On the east coast of the U.S., where the American Shiatsu Association had originated, the word Shiatsu was generally used to describe what we now think of as Asian Bodywork Therapy. On the west coast, the word acupressure was similarly used to describe anything that one thinks of as manual therapy using Oriental Medicine’s meridians and points. The problems and arguments which we had about the definition of Shiatsu can be addressed in a future article about the origins of the AOBTA® (next year as we begin to celebrate our own 30th anniversary). But the ensuing semantics and political evolution of our lexicon are not what I want us to get distracted by here. I just need to explain the vocabulary being used as I describe the birth and significance of Shiatsu to us practitioners, recipients, and fans as we unpack why this past year of 2019 marked its 100th anniversary.   

The following is pulled directly from my own website where I describe a History of Shiatsu and offer a tribute to Toshiko Phipps, one of the AOBTA®’s founding members and foremost authorities on Shiatsu. This article was written by Toshiko Phipps for the first newsletter of the American Shiatsu Association (originally published in August 1986).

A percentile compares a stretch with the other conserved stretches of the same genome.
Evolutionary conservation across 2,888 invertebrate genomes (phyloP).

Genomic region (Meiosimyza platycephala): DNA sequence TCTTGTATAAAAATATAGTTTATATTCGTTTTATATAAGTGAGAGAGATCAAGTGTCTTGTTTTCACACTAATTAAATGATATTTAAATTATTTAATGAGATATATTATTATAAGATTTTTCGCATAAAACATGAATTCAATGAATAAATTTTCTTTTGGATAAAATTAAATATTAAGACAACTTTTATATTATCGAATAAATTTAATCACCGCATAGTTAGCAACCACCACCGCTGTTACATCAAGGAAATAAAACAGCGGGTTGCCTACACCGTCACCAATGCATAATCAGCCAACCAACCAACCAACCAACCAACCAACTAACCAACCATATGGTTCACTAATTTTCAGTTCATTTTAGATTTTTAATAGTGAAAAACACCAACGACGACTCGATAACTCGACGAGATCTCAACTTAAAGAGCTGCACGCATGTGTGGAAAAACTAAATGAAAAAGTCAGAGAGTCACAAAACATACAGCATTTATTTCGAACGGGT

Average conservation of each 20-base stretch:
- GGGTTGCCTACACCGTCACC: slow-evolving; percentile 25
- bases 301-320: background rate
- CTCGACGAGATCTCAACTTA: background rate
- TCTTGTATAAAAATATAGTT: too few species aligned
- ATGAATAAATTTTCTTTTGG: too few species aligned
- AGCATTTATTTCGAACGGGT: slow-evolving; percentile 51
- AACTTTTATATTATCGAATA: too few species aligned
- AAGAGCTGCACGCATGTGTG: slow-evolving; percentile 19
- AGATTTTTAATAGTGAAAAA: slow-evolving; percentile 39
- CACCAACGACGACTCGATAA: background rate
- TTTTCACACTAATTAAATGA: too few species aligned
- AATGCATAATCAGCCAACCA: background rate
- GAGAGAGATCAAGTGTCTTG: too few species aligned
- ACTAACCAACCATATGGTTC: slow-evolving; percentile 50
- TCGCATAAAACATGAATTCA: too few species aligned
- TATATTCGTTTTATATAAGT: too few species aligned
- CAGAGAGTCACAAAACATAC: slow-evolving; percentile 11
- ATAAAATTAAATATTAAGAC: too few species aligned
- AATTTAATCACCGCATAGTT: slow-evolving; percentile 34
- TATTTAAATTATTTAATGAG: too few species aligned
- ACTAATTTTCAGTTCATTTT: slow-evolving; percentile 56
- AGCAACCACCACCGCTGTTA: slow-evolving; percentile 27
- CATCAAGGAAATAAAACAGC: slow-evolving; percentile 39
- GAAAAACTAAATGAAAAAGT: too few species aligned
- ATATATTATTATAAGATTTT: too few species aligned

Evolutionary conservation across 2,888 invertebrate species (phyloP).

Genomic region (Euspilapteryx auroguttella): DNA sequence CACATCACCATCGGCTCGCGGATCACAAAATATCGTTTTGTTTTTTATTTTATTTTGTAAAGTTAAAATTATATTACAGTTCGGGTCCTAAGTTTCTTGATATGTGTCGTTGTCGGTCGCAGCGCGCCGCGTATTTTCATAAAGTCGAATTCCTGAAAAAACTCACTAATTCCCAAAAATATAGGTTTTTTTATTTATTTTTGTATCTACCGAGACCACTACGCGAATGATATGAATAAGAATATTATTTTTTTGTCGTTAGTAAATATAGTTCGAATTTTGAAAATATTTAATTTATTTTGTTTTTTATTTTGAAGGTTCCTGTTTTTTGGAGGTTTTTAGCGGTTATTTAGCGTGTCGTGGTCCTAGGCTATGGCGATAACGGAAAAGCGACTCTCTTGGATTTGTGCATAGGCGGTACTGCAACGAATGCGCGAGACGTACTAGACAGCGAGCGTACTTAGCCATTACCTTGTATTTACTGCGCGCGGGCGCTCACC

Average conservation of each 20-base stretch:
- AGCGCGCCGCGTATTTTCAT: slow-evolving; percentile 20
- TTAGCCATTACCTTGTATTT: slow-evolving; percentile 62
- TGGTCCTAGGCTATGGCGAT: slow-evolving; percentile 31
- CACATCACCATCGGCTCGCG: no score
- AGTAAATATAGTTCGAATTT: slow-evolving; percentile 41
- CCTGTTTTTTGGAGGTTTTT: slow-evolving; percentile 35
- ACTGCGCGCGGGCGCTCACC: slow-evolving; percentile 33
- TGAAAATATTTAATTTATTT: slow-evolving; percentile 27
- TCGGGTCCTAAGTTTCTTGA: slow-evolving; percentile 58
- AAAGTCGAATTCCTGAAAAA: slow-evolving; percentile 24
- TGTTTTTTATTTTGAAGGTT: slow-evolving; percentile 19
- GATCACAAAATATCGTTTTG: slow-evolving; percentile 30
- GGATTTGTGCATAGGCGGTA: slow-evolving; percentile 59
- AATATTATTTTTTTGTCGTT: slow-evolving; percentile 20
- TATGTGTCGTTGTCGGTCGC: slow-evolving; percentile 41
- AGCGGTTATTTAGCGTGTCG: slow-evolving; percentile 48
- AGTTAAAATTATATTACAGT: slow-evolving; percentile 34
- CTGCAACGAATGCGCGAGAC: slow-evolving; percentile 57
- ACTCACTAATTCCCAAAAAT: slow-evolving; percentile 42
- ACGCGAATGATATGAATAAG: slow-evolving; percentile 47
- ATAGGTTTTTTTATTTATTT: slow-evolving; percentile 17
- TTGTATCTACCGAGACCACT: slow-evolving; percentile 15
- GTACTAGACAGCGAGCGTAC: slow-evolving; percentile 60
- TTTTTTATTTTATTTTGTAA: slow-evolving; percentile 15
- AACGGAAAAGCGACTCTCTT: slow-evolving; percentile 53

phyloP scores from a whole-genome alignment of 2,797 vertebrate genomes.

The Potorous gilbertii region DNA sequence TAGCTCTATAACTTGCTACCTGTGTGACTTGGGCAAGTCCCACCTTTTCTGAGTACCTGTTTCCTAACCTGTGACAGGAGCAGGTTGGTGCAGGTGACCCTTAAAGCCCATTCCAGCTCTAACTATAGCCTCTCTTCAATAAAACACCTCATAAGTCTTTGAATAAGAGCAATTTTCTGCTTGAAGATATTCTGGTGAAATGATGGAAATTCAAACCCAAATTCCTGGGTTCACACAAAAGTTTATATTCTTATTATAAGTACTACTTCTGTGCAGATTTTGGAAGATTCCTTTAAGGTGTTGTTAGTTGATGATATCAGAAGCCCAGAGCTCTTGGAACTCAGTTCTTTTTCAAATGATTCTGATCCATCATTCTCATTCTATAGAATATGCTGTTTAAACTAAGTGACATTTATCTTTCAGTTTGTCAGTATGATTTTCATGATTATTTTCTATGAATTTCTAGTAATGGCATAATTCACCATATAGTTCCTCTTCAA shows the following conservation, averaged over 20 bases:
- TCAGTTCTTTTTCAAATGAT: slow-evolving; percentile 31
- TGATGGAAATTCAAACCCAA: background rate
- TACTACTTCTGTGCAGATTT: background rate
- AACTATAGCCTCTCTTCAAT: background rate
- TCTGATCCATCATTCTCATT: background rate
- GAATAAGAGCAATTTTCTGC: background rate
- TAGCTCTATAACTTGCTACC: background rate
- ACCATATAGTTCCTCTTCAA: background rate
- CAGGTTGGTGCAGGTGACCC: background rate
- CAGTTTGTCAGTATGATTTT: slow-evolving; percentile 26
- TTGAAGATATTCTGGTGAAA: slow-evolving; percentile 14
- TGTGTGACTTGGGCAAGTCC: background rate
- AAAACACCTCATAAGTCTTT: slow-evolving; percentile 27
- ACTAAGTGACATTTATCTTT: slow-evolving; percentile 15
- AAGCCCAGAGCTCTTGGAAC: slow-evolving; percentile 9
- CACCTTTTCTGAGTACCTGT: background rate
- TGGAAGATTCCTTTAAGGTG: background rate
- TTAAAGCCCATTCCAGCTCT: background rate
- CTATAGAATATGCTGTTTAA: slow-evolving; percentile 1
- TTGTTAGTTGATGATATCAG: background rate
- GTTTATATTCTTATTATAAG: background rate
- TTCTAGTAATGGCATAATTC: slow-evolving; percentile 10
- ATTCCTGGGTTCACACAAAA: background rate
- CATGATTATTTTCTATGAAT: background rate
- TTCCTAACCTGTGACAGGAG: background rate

The Development of Oriental Medicine in Japan

by Toshiko Phipps

Chinese Medicine came to Japan in the 6th century A.D. However, it was the physical therapies that prevailed because in the voyage from China most herbal materials would spoil. Over time the Chinese physical methods integrated with ancient Japanese techniques called Amma, Hari and Kyu.

Chinese medicine reached the height of its popularity during the time of the brilliant Emperor Meiji. At the end of this Edo period (1868 – 1911) contact with the West, particularly Holland and Germany, led to the introduction of Western medicine along with Western massage.

By 1925, a combined technique – the association of Anma (a form of kneading manipulation and pressure), Chinese acupressure (using meridian energy lines) and Western-style massage was called Shiatsu.

The following long excerpt is from the book Bodywork Shiatsu (Healing Arts Press 1997), by Carl Dubitsky. Carl was a friend of mine whose early passing was a great loss to our entire field. He was an academic and extremely enthusiastic student of Shiatsu!  Very proud of having studied with both Dr. DoAnn Kaneko and Toshiko Phipps, Carl always did a great job of citing his resources. In reviewing my own resources, I realize that I only need to defer to the work which Carl has already done on this subject. I highly recommend his book for a lot more information and interesting details! Carl explained that: